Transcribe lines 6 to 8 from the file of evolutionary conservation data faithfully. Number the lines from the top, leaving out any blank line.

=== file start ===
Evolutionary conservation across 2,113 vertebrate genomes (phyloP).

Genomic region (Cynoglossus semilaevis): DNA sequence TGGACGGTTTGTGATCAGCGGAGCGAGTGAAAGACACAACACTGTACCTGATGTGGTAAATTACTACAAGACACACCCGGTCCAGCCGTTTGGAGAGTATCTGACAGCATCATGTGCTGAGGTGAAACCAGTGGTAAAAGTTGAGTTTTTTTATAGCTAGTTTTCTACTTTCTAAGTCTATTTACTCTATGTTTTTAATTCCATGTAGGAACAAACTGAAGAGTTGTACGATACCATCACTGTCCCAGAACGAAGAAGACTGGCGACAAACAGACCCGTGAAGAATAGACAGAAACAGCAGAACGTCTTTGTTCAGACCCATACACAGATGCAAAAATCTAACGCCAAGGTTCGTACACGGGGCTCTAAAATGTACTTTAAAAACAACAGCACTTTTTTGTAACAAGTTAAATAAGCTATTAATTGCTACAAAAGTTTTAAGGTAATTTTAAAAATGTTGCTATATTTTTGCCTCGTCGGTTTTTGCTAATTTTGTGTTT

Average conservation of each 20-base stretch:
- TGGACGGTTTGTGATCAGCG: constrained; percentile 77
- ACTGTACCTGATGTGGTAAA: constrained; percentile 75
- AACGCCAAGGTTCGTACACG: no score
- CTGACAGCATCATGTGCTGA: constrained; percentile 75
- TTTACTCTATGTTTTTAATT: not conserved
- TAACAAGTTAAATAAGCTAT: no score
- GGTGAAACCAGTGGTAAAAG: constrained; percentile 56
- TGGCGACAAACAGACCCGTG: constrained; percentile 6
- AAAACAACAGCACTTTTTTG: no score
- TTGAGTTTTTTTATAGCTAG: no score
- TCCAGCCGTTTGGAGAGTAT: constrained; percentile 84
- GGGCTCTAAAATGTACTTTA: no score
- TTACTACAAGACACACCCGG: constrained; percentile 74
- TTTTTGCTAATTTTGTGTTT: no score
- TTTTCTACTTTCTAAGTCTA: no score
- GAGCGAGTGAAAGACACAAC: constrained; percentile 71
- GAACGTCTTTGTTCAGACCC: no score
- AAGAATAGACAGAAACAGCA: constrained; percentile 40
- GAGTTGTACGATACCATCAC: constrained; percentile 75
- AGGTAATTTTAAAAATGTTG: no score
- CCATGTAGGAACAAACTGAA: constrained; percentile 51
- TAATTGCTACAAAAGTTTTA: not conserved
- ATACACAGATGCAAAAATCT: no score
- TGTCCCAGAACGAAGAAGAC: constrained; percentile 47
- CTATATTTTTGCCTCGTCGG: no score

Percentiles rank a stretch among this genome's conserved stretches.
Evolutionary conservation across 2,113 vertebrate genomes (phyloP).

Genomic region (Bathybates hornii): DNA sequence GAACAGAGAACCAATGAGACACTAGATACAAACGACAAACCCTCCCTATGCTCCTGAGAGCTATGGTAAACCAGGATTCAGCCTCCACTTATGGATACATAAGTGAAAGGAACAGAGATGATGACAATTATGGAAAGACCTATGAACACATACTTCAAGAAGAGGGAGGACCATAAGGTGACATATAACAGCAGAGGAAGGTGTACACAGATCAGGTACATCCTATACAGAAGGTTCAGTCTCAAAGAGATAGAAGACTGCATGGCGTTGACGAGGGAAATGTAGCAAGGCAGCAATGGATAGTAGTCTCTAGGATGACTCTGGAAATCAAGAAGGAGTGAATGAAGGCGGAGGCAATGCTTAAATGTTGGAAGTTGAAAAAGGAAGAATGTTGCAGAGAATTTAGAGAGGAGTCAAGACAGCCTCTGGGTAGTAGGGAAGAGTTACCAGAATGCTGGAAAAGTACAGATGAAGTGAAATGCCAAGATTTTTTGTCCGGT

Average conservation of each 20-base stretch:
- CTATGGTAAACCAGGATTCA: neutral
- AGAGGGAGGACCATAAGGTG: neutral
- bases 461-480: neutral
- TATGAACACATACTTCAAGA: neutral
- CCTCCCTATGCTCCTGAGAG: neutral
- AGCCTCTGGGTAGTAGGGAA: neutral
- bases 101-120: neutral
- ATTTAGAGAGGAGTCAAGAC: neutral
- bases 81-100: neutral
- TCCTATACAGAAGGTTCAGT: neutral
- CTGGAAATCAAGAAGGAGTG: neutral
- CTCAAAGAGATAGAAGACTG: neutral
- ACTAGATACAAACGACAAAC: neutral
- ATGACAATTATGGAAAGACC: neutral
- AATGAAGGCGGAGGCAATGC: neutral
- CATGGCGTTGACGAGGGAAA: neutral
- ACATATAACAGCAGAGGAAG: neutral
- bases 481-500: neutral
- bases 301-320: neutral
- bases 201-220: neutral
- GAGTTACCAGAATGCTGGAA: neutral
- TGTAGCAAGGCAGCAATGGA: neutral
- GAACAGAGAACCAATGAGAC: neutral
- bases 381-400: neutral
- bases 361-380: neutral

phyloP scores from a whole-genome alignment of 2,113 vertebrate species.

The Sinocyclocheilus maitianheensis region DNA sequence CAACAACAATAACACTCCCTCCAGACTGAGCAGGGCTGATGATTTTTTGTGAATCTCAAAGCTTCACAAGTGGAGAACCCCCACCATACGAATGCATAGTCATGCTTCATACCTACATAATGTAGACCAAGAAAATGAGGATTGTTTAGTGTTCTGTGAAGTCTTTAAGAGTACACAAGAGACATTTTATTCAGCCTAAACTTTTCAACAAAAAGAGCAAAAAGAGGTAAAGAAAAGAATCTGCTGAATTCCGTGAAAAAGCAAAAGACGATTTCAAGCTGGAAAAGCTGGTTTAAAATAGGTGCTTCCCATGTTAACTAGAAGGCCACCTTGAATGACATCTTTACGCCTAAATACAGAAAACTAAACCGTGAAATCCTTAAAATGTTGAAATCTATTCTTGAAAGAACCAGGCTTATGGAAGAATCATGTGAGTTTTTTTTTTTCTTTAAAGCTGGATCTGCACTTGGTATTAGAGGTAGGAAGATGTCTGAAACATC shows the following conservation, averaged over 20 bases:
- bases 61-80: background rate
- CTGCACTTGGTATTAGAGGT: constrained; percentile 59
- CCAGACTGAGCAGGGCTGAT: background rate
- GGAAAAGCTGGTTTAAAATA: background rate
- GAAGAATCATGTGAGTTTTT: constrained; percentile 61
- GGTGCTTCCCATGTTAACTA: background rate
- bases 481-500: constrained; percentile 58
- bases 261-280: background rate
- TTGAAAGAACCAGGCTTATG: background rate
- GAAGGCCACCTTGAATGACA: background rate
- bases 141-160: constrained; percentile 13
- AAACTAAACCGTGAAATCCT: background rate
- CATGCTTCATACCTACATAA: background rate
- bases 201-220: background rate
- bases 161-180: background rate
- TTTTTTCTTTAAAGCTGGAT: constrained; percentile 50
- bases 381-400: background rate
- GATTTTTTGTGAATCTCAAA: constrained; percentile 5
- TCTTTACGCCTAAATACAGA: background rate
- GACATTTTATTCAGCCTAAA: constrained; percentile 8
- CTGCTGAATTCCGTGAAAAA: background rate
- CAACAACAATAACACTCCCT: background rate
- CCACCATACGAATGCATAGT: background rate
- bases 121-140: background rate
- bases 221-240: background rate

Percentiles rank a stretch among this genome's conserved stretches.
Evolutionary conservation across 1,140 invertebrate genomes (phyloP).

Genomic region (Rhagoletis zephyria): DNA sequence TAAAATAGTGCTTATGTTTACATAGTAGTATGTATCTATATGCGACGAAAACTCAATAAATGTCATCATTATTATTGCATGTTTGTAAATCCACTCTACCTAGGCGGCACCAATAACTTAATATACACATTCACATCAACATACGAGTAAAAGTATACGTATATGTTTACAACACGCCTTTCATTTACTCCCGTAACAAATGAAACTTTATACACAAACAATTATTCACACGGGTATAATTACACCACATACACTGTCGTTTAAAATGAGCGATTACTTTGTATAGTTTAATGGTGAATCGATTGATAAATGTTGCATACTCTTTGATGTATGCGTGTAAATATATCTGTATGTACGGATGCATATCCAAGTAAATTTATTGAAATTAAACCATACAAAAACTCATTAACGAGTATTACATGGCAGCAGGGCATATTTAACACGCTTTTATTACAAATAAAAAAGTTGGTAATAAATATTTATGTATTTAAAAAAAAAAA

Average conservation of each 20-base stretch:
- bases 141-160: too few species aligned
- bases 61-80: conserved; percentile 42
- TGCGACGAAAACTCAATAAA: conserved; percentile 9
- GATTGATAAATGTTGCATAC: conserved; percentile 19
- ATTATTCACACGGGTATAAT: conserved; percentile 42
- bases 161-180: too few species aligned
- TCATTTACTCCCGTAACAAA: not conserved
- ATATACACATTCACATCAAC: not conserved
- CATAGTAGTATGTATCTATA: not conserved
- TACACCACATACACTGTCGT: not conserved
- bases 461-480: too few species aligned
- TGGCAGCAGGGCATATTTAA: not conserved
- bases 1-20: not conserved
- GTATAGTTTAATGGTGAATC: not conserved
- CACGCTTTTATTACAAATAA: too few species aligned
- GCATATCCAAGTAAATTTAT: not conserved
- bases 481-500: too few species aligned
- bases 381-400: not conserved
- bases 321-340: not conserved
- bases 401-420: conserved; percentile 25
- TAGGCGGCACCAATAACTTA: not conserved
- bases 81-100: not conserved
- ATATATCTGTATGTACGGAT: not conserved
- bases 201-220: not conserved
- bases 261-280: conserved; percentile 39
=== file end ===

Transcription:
- AACGCCAAGGTTCGTACACG: no score
- CTGACAGCATCATGTGCTGA: constrained; percentile 75
- TTTACTCTATGTTTTTAATT: not conserved